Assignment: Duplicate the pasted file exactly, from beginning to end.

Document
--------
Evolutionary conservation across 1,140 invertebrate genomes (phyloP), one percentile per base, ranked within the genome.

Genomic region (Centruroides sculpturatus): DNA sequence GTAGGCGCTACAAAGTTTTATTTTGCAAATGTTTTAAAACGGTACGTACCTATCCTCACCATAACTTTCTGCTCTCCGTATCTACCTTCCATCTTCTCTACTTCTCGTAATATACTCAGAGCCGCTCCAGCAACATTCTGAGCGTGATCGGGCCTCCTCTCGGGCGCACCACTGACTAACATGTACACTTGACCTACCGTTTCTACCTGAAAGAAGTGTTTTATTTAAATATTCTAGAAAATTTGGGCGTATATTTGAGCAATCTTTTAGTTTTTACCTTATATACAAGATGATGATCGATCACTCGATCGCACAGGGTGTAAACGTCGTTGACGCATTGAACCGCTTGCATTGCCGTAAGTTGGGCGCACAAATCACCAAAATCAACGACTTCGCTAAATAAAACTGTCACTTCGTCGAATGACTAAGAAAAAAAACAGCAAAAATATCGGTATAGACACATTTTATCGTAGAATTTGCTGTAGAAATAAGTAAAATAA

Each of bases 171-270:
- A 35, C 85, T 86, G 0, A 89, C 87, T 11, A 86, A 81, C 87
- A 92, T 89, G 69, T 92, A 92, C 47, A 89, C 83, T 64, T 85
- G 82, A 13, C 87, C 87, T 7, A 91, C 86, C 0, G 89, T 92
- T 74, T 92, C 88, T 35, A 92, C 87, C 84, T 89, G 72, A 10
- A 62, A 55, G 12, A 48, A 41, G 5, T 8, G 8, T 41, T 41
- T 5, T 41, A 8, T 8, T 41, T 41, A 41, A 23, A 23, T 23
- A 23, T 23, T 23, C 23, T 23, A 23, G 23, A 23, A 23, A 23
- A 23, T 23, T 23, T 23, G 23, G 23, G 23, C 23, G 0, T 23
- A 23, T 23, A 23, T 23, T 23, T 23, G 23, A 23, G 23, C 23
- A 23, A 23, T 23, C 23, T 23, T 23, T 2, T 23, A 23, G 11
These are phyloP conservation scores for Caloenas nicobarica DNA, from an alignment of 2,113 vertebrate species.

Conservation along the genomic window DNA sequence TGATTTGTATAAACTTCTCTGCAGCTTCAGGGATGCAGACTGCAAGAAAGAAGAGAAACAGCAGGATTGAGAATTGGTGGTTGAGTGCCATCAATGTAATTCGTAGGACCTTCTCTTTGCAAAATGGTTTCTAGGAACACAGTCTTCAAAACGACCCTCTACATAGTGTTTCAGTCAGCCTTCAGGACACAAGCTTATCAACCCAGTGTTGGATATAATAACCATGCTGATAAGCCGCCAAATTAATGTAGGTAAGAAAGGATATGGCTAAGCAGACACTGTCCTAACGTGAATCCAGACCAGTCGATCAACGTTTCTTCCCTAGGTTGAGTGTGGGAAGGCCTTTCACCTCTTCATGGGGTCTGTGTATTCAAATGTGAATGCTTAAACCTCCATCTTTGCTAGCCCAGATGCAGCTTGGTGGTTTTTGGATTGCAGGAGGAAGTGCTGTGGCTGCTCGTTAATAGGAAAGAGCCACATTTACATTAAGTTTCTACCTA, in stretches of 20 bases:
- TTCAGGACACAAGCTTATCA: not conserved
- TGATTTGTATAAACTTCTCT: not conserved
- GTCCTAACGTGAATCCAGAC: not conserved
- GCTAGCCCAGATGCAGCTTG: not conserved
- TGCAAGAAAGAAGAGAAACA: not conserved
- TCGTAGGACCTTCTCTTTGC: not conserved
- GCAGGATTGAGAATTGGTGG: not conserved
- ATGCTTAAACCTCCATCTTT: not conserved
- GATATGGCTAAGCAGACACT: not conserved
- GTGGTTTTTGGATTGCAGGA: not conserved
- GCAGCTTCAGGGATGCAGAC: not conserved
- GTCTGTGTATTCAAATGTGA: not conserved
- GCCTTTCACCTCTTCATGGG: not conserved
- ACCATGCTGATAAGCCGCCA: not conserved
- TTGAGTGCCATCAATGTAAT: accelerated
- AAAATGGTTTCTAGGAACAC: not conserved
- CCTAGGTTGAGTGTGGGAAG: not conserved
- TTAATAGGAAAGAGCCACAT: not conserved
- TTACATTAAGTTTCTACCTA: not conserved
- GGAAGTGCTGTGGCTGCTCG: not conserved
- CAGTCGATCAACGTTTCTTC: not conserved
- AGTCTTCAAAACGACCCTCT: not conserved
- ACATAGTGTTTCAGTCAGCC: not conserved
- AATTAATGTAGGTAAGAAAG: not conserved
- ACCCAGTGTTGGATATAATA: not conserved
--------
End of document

Evolutionary conservation across 1,140 invertebrate genomes (phyloP), one percentile per base, ranked within the genome.

Genomic region (Centruroides sculpturatus): DNA sequence GTAGGCGCTACAAAGTTTTATTTTGCAAATGTTTTAAAACGGTACGTACCTATCCTCACCATAACTTTCTGCTCTCCGTATCTACCTTCCATCTTCTCTACTTCTCGTAATATACTCAGAGCCGCTCCAGCAACATTCTGAGCGTGATCGGGCCTCCTCTCGGGCGCACCACTGACTAACATGTACACTTGACCTACCGTTTCTACCTGAAAGAAGTGTTTTATTTAAATATTCTAGAAAATTTGGGCGTATATTTGAGCAATCTTTTAGTTTTTACCTTATATACAAGATGATGATCGATCACTCGATCGCACAGGGTGTAAACGTCGTTGACGCATTGAACCGCTTGCATTGCCGTAAGTTGGGCGCACAAATCACCAAAATCAACGACTTCGCTAAATAAAACTGTCACTTCGTCGAATGACTAAGAAAAAAAACAGCAAAAATATCGGTATAGACACATTTTATCGTAGAATTTGCTGTAGAAATAAGTAAAATAA

Each of bases 171-270:
- A 35, C 85, T 86, G 0, A 89, C 87, T 11, A 86, A 81, C 87
- A 92, T 89, G 69, T 92, A 92, C 47, A 89, C 83, T 64, T 85
- G 82, A 13, C 87, C 87, T 7, A 91, C 86, C 0, G 89, T 92
- T 74, T 92, C 88, T 35, A 92, C 87, C 84, T 89, G 72, A 10
- A 62, A 55, G 12, A 48, A 41, G 5, T 8, G 8, T 41, T 41
- T 5, T 41, A 8, T 8, T 41, T 41, A 41, A 23, A 23, T 23
- A 23, T 23, T 23, C 23, T 23, A 23, G 23, A 23, A 23, A 23
- A 23, T 23, T 23, T 23, G 23, G 23, G 23, C 23, G 0, T 23
- A 23, T 23, A 23, T 23, T 23, T 23, G 23, A 23, G 23, C 23
- A 23, A 23, T 23, C 23, T 23, T 23, T 2, T 23, A 23, G 11
These are phyloP conservation scores for Caloenas nicobarica DNA, from an alignment of 2,113 vertebrate species.

Conservation along the genomic window DNA sequence TGATTTGTATAAACTTCTCTGCAGCTTCAGGGATGCAGACTGCAAGAAAGAAGAGAAACAGCAGGATTGAGAATTGGTGGTTGAGTGCCATCAATGTAATTCGTAGGACCTTCTCTTTGCAAAATGGTTTCTAGGAACACAGTCTTCAAAACGACCCTCTACATAGTGTTTCAGTCAGCCTTCAGGACACAAGCTTATCAACCCAGTGTTGGATATAATAACCATGCTGATAAGCCGCCAAATTAATGTAGGTAAGAAAGGATATGGCTAAGCAGACACTGTCCTAACGTGAATCCAGACCAGTCGATCAACGTTTCTTCCCTAGGTTGAGTGTGGGAAGGCCTTTCACCTCTTCATGGGGTCTGTGTATTCAAATGTGAATGCTTAAACCTCCATCTTTGCTAGCCCAGATGCAGCTTGGTGGTTTTTGGATTGCAGGAGGAAGTGCTGTGGCTGCTCGTTAATAGGAAAGAGCCACATTTACATTAAGTTTCTACCTA, in stretches of 20 bases:
- TTCAGGACACAAGCTTATCA: not conserved
- TGATTTGTATAAACTTCTCT: not conserved
- GTCCTAACGTGAATCCAGAC: not conserved
- GCTAGCCCAGATGCAGCTTG: not conserved
- TGCAAGAAAGAAGAGAAACA: not conserved
- TCGTAGGACCTTCTCTTTGC: not conserved
- GCAGGATTGAGAATTGGTGG: not conserved
- ATGCTTAAACCTCCATCTTT: not conserved
- GATATGGCTAAGCAGACACT: not conserved
- GTGGTTTTTGGATTGCAGGA: not conserved
- GCAGCTTCAGGGATGCAGAC: not conserved
- GTCTGTGTATTCAAATGTGA: not conserved
- GCCTTTCACCTCTTCATGGG: not conserved
- ACCATGCTGATAAGCCGCCA: not conserved
- TTGAGTGCCATCAATGTAAT: accelerated
- AAAATGGTTTCTAGGAACAC: not conserved
- CCTAGGTTGAGTGTGGGAAG: not conserved
- TTAATAGGAAAGAGCCACAT: not conserved
- TTACATTAAGTTTCTACCTA: not conserved
- GGAAGTGCTGTGGCTGCTCG: not conserved
- CAGTCGATCAACGTTTCTTC: not conserved
- AGTCTTCAAAACGACCCTCT: not conserved
- ACATAGTGTTTCAGTCAGCC: not conserved
- AATTAATGTAGGTAAGAAAG: not conserved
- ACCCAGTGTTGGATATAATA: not conserved